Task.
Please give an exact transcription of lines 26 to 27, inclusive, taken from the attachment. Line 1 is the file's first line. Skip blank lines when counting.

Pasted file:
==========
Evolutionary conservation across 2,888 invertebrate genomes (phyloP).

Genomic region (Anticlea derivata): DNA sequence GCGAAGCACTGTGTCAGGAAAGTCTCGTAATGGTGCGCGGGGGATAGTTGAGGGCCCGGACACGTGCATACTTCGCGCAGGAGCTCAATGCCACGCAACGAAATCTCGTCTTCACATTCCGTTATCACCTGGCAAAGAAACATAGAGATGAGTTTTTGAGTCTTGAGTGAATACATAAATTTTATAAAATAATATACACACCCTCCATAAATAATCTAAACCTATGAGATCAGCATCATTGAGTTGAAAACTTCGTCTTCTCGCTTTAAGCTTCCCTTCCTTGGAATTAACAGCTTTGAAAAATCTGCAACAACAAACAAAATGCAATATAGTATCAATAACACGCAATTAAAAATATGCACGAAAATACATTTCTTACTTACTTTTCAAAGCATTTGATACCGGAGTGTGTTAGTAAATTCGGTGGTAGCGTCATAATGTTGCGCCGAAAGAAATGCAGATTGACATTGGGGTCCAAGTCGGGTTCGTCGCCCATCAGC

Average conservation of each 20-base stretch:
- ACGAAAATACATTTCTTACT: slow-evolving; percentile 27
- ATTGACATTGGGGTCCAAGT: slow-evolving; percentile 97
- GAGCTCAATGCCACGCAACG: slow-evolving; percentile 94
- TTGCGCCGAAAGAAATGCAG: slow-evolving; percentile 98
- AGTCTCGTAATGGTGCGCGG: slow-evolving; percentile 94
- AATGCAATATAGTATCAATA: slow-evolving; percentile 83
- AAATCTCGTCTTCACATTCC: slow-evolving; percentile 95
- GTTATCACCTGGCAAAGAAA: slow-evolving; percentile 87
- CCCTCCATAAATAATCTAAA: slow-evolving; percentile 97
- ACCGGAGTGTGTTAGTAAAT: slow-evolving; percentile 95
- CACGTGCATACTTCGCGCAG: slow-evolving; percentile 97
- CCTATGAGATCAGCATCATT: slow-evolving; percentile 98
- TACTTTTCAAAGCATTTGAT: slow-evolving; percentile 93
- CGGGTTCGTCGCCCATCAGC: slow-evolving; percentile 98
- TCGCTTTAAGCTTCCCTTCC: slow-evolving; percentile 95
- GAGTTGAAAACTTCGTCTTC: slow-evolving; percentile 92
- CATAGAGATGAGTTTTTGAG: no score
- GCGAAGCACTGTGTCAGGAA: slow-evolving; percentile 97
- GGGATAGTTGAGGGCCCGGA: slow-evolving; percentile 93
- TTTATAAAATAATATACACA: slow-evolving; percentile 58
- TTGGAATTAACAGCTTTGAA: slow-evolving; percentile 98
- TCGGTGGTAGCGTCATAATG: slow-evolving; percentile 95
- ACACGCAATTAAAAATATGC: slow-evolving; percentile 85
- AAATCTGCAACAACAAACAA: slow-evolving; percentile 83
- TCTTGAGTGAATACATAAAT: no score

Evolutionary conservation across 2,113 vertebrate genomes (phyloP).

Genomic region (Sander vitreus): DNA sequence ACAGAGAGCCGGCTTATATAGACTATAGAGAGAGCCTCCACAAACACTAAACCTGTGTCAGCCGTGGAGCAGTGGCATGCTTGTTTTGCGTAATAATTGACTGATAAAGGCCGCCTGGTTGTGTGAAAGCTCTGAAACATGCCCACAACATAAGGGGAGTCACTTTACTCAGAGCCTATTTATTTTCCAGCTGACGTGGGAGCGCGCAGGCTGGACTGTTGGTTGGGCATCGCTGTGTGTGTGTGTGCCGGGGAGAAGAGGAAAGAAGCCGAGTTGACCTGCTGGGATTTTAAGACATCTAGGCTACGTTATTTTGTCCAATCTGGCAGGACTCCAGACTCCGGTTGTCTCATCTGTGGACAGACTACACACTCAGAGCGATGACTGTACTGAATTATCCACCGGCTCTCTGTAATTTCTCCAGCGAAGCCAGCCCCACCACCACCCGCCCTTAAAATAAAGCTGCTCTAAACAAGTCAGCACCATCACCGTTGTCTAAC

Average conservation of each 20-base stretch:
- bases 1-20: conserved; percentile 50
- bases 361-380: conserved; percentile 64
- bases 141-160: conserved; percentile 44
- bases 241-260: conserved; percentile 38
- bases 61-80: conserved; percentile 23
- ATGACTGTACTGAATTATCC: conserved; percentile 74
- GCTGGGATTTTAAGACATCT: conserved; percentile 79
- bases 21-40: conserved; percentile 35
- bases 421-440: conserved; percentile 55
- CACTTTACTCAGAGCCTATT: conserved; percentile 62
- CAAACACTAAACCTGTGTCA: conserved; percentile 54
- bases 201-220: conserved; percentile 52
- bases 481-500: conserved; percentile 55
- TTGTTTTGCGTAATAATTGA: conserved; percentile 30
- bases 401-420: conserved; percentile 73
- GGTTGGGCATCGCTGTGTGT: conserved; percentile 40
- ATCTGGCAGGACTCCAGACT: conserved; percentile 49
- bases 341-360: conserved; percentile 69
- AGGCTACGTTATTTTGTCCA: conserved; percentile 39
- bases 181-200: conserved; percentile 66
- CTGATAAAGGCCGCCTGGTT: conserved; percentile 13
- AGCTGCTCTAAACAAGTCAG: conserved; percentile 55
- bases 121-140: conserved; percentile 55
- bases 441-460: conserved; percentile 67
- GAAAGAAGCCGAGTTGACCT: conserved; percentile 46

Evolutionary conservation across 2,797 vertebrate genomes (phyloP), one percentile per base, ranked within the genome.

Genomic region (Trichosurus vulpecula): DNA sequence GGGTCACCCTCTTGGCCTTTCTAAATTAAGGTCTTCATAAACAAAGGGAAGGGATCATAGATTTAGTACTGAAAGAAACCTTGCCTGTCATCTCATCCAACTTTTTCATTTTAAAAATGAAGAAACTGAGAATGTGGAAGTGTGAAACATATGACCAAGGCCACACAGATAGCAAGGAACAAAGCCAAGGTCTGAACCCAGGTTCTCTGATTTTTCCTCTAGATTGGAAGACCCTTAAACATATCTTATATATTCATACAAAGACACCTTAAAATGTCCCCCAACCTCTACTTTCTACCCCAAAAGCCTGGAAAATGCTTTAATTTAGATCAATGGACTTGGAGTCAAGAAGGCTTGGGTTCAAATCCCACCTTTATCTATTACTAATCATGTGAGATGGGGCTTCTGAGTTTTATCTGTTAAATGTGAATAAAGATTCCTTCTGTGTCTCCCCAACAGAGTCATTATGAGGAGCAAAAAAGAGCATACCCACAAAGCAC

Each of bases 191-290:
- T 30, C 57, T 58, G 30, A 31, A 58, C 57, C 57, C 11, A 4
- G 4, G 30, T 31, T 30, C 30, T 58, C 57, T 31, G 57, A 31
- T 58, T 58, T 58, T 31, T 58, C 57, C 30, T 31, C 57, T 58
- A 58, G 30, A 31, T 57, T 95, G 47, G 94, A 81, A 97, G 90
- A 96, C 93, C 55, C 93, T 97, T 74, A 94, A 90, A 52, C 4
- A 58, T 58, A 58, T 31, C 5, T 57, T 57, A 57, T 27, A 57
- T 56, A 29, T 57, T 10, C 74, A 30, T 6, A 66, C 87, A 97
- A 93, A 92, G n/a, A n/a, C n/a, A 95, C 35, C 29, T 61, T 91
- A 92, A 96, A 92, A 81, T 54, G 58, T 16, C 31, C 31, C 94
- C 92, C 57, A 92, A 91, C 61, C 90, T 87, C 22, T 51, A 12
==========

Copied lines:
- ACACGCAATTAAAAATATGC: slow-evolving; percentile 85
- AAATCTGCAACAACAAACAA: slow-evolving; percentile 83